Molecular Characterization of Lactic Acid Producing Bacteria Isolated from Tiger nut (Cyperus esculentus L) tuber and Soybean (Glycine max L) seeds

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International Journal of Research and Innovation in Applied Science (IJRIAS) |Volume VIII, Issue IV, April 2023|ISSN 2454-6194

Molecular Characterization of Lactic Acid Producing Bacteria Isolated from Tiger nut (Cyperus esculentus L) tuber and Soybean (Glycine max L) seeds

Abu, M. A. *, Amakoromo, E. R. and Eruteya, O. C.
Affiliation: Department of Microbiology, Faculty of Science, University of Port Harcourt, Choba, Port Harcourt, Rivers State, Nigeria.
*Correspondence author

IJRISS Call for paper


Received: 30 December 2022; Accepted: 12 January 2023; Published: 19 May 2023

Abstract: Lactic acid-producing bacteria (LAB) are a diverse group of bacteria which play a crucial role in fermentation processes. They produce lactic acid a primary product of fermentation, by exploiting food substances like carbohydrates proteins and lipids, leading to the production of secondary metabolites such as alcohols, aldehydes, acids, esters and Sulphur. The aim of this study was to characterize lactic acid bacterial isolated from tiger nut tubers (Cyperus esculentus L) and soybean seeds (Glycine max L), using 16S rRNA gene. Lactic acid production was determined by titrimetric method from 0 to 48h. Four of the ten isolates, identified as: Lactobacillus plantarum strain AMA2A, L. fermentum strain AMA5, L. buchneri strain AMA11 and L. plantarum strain AMA14 produced percentage lactic acid of 1.27, 0.93, 0.86 and 0.92 respectively after 48h. This study has demonstrated that the lactic acid producing bacteria namely: Lactobacillus plantarum AMA2A, Lactobacillus fermentum AMA5, Lactobacillus buchneri AMA11 and Lactobacillus plantarum AMA14 could be isolated from tiger nut and soybean since these substrates contain sufficient ingredients or nutrients which serve as enabling environments for their proliferation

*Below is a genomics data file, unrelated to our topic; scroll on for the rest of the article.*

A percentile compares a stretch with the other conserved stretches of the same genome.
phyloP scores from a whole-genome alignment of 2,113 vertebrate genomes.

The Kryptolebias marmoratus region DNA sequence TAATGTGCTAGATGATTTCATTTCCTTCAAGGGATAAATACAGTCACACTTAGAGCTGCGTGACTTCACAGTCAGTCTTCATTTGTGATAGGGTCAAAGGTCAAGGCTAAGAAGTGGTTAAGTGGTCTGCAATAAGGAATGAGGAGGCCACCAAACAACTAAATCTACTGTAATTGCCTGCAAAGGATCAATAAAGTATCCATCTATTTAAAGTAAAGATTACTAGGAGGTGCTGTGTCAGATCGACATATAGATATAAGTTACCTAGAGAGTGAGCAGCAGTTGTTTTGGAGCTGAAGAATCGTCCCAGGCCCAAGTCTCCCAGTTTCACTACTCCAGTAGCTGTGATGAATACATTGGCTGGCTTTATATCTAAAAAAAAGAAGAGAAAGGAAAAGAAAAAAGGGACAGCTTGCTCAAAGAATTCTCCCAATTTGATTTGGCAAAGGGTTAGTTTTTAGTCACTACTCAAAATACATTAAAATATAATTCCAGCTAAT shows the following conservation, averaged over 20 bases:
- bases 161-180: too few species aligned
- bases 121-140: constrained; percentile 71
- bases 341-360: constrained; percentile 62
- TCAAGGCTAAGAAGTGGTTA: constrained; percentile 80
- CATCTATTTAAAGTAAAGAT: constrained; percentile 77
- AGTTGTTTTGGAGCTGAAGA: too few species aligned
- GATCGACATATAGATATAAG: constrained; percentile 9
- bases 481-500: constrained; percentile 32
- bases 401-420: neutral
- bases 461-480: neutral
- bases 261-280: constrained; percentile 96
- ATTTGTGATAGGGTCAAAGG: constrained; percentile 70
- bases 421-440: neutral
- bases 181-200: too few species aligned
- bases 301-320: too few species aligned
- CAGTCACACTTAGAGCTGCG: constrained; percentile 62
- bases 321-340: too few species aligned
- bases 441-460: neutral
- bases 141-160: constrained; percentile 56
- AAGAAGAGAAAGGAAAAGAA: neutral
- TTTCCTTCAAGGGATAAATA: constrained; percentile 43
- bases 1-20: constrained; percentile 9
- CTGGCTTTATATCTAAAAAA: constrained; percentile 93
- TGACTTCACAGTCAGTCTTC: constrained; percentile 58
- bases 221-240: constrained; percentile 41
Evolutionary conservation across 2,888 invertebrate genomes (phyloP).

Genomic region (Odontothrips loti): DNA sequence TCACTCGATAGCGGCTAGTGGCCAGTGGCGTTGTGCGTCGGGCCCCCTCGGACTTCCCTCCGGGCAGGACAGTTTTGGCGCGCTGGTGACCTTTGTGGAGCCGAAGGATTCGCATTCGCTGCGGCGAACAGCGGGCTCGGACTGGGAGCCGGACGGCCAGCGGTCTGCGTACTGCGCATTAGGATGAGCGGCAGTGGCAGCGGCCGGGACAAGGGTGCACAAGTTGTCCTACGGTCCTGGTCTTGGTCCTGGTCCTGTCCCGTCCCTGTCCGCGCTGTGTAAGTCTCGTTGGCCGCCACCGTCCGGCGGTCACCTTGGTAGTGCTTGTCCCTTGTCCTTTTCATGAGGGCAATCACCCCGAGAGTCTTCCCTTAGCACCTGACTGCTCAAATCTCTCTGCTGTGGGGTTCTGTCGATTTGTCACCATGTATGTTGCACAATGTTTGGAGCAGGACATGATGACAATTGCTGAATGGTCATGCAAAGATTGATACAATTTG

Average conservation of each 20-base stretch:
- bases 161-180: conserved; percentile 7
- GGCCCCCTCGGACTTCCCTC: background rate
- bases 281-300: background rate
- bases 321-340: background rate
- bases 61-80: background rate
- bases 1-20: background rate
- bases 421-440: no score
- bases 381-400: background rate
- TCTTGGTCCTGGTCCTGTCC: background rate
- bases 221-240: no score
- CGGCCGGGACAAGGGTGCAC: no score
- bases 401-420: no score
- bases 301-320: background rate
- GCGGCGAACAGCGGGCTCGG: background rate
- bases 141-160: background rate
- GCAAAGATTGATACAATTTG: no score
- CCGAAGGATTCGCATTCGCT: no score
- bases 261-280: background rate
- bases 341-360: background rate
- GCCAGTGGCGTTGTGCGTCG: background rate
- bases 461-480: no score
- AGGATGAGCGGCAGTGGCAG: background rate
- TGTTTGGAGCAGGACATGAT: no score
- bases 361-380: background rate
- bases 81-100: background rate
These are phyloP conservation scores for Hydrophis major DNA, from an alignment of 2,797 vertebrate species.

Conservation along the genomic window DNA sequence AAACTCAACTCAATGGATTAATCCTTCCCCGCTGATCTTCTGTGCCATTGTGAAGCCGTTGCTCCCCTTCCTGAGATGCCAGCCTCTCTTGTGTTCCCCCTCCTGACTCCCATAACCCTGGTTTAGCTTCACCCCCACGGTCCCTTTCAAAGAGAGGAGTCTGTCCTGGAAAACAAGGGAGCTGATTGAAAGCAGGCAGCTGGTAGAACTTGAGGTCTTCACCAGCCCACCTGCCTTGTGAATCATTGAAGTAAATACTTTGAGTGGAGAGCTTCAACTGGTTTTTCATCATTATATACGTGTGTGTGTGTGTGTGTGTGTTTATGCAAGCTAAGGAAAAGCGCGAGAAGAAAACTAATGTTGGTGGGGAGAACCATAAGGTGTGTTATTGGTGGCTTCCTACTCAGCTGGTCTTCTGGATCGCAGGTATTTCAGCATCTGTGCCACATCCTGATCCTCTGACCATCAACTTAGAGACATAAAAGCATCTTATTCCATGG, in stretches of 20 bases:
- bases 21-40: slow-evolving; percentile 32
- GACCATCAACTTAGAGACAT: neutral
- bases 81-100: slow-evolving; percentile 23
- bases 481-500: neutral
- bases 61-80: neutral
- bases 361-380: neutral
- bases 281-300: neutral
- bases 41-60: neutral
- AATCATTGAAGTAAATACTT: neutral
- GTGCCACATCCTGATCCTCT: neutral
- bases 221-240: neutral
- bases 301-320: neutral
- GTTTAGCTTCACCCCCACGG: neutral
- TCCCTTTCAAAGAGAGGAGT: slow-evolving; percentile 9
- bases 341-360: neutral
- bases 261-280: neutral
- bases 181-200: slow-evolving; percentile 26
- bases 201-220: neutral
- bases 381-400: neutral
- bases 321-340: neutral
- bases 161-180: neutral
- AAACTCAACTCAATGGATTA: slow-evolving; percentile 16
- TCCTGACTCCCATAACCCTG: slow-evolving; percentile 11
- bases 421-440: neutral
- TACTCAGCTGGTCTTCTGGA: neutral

Keywords: Characterization, Fermentation, Lactic acid, Molecular, Soybean, Tiger nut.

I. Introduction

Lactic acid bacteria (LAB) have been linked with food fermentations right from ancient times due to their positive influence on the organoleptic and nutritional property of foods. Their presence in food helps to extend the shelf-life of the food [1]. The antimicrobial peptides and bacteriocins produced by these organisms make them promising in both food, pharmaceutical and other allied industries. Bacteriocins have massive potential in the bio-preservation of a diversity of foods, when used alone as a method of preservation, or in combination with other methods of preservation, regarded as hurdle technology [2]. The antimicrobial activity of many bacteriocins has helped so much in dealing with pathogenic food-borne organisms especially Listeria monocytogenes a sturdy pathogen commonly reported to contaminate ready-to-eat refrigerated food products [2].